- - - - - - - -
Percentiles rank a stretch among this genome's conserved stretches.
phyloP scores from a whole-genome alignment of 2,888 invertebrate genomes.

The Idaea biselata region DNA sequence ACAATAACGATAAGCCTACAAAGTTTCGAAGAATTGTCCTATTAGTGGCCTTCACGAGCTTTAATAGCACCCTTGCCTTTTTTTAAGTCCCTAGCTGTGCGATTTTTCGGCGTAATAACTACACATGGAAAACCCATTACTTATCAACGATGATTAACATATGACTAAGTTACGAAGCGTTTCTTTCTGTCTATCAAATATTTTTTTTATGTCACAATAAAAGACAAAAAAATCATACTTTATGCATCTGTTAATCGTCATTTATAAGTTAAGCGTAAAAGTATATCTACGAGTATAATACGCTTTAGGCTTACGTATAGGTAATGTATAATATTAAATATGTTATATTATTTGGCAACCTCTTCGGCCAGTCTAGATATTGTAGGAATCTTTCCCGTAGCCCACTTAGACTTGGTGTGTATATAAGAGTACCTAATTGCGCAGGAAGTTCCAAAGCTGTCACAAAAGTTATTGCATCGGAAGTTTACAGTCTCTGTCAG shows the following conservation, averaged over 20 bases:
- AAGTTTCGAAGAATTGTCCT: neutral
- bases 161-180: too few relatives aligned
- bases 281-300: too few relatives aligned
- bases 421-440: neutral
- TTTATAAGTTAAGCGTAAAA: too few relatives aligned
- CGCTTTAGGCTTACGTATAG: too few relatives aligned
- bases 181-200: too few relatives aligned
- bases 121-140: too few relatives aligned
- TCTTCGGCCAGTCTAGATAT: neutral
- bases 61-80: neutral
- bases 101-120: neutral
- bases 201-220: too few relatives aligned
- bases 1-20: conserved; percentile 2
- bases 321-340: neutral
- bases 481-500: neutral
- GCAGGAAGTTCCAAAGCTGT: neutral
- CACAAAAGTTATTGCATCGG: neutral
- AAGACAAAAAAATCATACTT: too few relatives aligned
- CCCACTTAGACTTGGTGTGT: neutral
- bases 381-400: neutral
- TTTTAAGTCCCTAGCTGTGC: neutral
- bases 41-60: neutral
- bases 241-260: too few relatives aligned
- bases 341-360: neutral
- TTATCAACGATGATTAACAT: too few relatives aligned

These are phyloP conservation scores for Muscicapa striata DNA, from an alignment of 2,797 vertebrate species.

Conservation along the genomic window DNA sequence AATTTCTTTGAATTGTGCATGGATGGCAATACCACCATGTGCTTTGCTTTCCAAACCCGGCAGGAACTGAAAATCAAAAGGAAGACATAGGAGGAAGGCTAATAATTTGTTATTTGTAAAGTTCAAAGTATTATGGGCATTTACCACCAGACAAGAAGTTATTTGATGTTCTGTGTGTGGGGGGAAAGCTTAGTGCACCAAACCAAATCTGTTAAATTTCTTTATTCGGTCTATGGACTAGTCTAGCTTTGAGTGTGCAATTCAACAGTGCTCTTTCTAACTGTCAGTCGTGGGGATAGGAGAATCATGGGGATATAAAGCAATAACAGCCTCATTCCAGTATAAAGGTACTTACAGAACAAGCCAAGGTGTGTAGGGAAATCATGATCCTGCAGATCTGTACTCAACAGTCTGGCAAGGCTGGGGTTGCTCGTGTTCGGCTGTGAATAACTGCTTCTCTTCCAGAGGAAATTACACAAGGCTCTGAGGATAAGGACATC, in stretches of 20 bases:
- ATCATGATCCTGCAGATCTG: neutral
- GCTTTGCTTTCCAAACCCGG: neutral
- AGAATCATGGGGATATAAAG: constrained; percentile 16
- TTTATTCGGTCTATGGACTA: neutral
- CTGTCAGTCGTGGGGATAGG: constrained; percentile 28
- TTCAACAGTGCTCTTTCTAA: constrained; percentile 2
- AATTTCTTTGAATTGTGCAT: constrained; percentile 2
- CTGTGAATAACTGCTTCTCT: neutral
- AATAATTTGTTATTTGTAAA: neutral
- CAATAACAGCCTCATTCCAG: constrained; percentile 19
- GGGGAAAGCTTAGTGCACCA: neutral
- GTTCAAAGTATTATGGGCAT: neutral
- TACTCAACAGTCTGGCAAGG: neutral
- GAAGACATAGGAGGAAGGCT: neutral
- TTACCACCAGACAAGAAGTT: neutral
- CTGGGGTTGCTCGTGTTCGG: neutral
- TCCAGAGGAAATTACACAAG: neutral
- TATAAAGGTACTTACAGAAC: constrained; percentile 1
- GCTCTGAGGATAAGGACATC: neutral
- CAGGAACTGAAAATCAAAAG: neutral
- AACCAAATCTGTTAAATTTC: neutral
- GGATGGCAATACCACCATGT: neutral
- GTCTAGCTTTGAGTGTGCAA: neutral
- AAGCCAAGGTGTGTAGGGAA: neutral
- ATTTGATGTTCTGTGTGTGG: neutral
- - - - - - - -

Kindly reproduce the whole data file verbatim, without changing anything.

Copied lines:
Percentiles rank a stretch among this genome's conserved stretches.
phyloP scores from a whole-genome alignment of 2,888 invertebrate genomes.

The Idaea biselata region DNA sequence ACAATAACGATAAGCCTACAAAGTTTCGAAGAATTGTCCTATTAGTGGCCTTCACGAGCTTTAATAGCACCCTTGCCTTTTTTTAAGTCCCTAGCTGTGCGATTTTTCGGCGTAATAACTACACATGGAAAACCCATTACTTATCAACGATGATTAACATATGACTAAGTTACGAAGCGTTTCTTTCTGTCTATCAAATATTTTTTTTATGTCACAATAAAAGACAAAAAAATCATACTTTATGCATCTGTTAATCGTCATTTATAAGTTAAGCGTAAAAGTATATCTACGAGTATAATACGCTTTAGGCTTACGTATAGGTAATGTATAATATTAAATATGTTATATTATTTGGCAACCTCTTCGGCCAGTCTAGATATTGTAGGAATCTTTCCCGTAGCCCACTTAGACTTGGTGTGTATATAAGAGTACCTAATTGCGCAGGAAGTTCCAAAGCTGTCACAAAAGTTATTGCATCGGAAGTTTACAGTCTCTGTCAG shows the following conservation, averaged over 20 bases:
- AAGTTTCGAAGAATTGTCCT: neutral
- bases 161-180: too few relatives aligned
- bases 281-300: too few relatives aligned
- bases 421-440: neutral
- TTTATAAGTTAAGCGTAAAA: too few relatives aligned
- CGCTTTAGGCTTACGTATAG: too few relatives aligned
- bases 181-200: too few relatives aligned
- bases 121-140: too few relatives aligned
- TCTTCGGCCAGTCTAGATAT: neutral
- bases 61-80: neutral
- bases 101-120: neutral
- bases 201-220: too few relatives aligned
- bases 1-20: conserved; percentile 2
- bases 321-340: neutral
- bases 481-500: neutral
- GCAGGAAGTTCCAAAGCTGT: neutral
- CACAAAAGTTATTGCATCGG: neutral
- AAGACAAAAAAATCATACTT: too few relatives aligned
- CCCACTTAGACTTGGTGTGT: neutral
- bases 381-400: neutral
- TTTTAAGTCCCTAGCTGTGC: neutral
- bases 41-60: neutral
- bases 241-260: too few relatives aligned
- bases 341-360: neutral
- TTATCAACGATGATTAACAT: too few relatives aligned

These are phyloP conservation scores for Muscicapa striata DNA, from an alignment of 2,797 vertebrate species.

Conservation along the genomic window DNA sequence AATTTCTTTGAATTGTGCATGGATGGCAATACCACCATGTGCTTTGCTTTCCAAACCCGGCAGGAACTGAAAATCAAAAGGAAGACATAGGAGGAAGGCTAATAATTTGTTATTTGTAAAGTTCAAAGTATTATGGGCATTTACCACCAGACAAGAAGTTATTTGATGTTCTGTGTGTGGGGGGAAAGCTTAGTGCACCAAACCAAATCTGTTAAATTTCTTTATTCGGTCTATGGACTAGTCTAGCTTTGAGTGTGCAATTCAACAGTGCTCTTTCTAACTGTCAGTCGTGGGGATAGGAGAATCATGGGGATATAAAGCAATAACAGCCTCATTCCAGTATAAAGGTACTTACAGAACAAGCCAAGGTGTGTAGGGAAATCATGATCCTGCAGATCTGTACTCAACAGTCTGGCAAGGCTGGGGTTGCTCGTGTTCGGCTGTGAATAACTGCTTCTCTTCCAGAGGAAATTACACAAGGCTCTGAGGATAAGGACATC, in stretches of 20 bases:
- ATCATGATCCTGCAGATCTG: neutral
- GCTTTGCTTTCCAAACCCGG: neutral
- AGAATCATGGGGATATAAAG: constrained; percentile 16
- TTTATTCGGTCTATGGACTA: neutral
- CTGTCAGTCGTGGGGATAGG: constrained; percentile 28
- TTCAACAGTGCTCTTTCTAA: constrained; percentile 2
- AATTTCTTTGAATTGTGCAT: constrained; percentile 2
- CTGTGAATAACTGCTTCTCT: neutral
- AATAATTTGTTATTTGTAAA: neutral
- CAATAACAGCCTCATTCCAG: constrained; percentile 19
- GGGGAAAGCTTAGTGCACCA: neutral
- GTTCAAAGTATTATGGGCAT: neutral
- TACTCAACAGTCTGGCAAGG: neutral
- GAAGACATAGGAGGAAGGCT: neutral
- TTACCACCAGACAAGAAGTT: neutral
- CTGGGGTTGCTCGTGTTCGG: neutral
- TCCAGAGGAAATTACACAAG: neutral
- TATAAAGGTACTTACAGAAC: constrained; percentile 1
- GCTCTGAGGATAAGGACATC: neutral
- CAGGAACTGAAAATCAAAAG: neutral
- AACCAAATCTGTTAAATTTC: neutral
- GGATGGCAATACCACCATGT: neutral
- GTCTAGCTTTGAGTGTGCAA: neutral
- AAGCCAAGGTGTGTAGGGAA: neutral
- ATTTGATGTTCTGTGTGTGG: neutral